Rodeo riding is not for the faint of heart and two of our Rodeo Ambassadors, Pfeiffer and Skylar Alves are perfect examples of the hard work, commitment, skill, and sheer grit it takes to compete in this breathtaking sport, where a split-second can make all the difference. And, if you recognize their last name, it’s because they are both grand daughters of Scosche Founders Scotia and Roger Alves. They clearly both inherited the Alves’ family courage, determination and drive for success.
Cousins Pfeiffer and Skylar are the daughters of Scosche Co-Presidents (and brothers) Kasidy and Vince, respectively, and they do an amazing job of representing the Scosche brand and family.
At what age did you start riding, and tell us about your first pony?
I got my first pony, Dolly when I was three years old. Her actual name was Molly, which we didn't know, but she kept the name Dolly because of her kind personality. She was a buckskin and we loved her, she started my career until I grew into my next pony.
When did you start riding competitively? What made you choose rodeo?
I started riding competitively when I bought my first horse: Riosmashed, when I was about nine years old. She was incredible at barrel racing, and I have always loved western riding. I started to do jumping at the same time as I rode western, but nothing compared to the feeling I had riding with my quarter horses, so I chose to focus on western.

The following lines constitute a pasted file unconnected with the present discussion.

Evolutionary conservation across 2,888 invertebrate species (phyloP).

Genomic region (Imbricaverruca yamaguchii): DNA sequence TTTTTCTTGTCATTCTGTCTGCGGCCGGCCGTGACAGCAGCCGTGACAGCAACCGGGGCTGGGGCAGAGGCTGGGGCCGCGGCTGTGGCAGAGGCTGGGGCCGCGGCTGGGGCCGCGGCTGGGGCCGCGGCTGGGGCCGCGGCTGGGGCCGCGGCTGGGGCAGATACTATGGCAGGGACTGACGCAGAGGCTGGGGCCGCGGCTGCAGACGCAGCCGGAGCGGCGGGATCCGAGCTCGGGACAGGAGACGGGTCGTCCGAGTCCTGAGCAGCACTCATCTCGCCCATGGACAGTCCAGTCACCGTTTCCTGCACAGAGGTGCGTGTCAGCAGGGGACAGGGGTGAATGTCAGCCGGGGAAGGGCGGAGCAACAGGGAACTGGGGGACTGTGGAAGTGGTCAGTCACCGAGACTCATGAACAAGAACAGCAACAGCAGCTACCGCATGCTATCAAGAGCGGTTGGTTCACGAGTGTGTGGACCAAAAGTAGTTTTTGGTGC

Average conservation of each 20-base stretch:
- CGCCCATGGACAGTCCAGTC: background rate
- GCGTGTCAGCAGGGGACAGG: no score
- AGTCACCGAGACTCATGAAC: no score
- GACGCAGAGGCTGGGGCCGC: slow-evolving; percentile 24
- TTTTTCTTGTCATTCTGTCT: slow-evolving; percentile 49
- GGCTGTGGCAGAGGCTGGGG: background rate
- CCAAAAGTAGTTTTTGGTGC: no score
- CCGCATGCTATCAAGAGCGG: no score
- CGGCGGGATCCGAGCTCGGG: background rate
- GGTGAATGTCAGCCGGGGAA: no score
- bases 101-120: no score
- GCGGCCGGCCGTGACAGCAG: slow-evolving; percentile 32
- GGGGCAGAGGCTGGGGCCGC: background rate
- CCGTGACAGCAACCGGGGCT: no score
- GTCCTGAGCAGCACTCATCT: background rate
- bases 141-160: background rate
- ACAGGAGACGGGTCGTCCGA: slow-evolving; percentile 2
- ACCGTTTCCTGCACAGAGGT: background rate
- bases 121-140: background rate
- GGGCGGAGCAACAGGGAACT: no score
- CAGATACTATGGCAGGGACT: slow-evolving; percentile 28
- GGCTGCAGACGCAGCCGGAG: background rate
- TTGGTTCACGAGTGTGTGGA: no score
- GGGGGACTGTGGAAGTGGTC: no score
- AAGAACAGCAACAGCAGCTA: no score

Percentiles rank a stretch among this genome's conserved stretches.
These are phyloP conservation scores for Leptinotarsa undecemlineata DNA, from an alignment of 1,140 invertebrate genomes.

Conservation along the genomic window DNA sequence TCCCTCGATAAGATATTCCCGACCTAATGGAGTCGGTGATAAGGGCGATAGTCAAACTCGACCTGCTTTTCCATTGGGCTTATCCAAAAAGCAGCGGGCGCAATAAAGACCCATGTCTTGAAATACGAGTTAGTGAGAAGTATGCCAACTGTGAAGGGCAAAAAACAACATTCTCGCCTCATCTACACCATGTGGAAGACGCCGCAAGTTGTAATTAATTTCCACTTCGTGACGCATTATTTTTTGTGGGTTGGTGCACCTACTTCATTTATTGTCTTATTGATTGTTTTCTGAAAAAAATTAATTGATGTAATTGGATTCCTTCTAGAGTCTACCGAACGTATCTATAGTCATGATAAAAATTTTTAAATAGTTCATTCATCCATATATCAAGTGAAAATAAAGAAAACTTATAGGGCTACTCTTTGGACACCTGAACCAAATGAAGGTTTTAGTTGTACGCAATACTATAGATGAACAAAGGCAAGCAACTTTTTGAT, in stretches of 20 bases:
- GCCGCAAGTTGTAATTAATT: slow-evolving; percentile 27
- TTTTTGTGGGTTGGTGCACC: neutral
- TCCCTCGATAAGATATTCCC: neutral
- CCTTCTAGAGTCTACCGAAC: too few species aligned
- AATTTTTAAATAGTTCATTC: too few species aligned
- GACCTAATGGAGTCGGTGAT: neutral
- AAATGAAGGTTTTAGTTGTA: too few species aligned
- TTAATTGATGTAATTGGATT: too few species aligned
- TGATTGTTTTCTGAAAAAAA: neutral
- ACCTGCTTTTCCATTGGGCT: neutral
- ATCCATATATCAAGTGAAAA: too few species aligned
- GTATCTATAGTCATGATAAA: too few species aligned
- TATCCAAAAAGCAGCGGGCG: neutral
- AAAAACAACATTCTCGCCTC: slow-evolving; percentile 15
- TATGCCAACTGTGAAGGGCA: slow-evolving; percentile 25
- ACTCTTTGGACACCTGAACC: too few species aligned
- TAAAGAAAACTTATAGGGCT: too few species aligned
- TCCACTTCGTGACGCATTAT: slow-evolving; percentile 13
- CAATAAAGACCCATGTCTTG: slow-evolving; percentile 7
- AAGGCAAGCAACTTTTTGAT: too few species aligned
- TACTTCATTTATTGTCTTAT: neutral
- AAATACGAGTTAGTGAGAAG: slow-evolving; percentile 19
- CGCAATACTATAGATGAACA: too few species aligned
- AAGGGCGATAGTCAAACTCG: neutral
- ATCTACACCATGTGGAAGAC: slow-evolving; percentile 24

How many hours a week do you devote to your sport? And how do you balance that with your other activities and commitments?
I spend about three hours a day, not including most (entire) weekends with my horses. This makes for a lot of missed classes, and a lot of driving! Most of the time I keep up with school by constantly doing homework on the road while my mom drives. I also take part in sports like Cheer, where most games are held during the week, leaving weekends free. Time management is definitely a struggle, and unfortunately, I have had to say no to many things in order to keep up with everything going on in my life.
Worst (or most dramatic) fall? And what did it teach you?
I fell off a lot when I was younger, always hearing that "you're not a cowgirl until you've gotten back on after falling off of a horse”. It really taught me to keep trying, keep striving, no matter what doubts or fears take hold
Most exhilarating rodeo moment?
This year I qualified for the American Finals at the Fort Worth Stockyards in Texas. About 280 adult pro riders converged to compete and the entire stadium was sold out. I was so nervous. I had only competed there once before, at the Junior worlds. Despite my nerves, I made one of the best runs I've ever made, and ended up 33 out of all these insane girls. My horse and I ran three tenths faster than I had the month before – a large improvement in the barrel racing world. It showed me that my hard work had paid off and how incredible of a bond my horse and I had, to stay connected during such an important race.
Would you like to turn professional? Or do you plan a horse-related career?
Currently I am the Reserve Junior World Champion, but once I turn 18 I would love to join the pro rodeo circuit. I love the life I live now, one filled with education and the beach but still horses and passion – a city cowgirl, if you will. It is definitely a beautiful lifestyle worth pursuing, but my career will hopefully be built around communications and photography.
“This year I qualified for the American Finals at the Fort Worth Stockyards. It showed me that my hard work had paid off, and how incredible of a bond my horse and I had, to stay connected during such an important race.”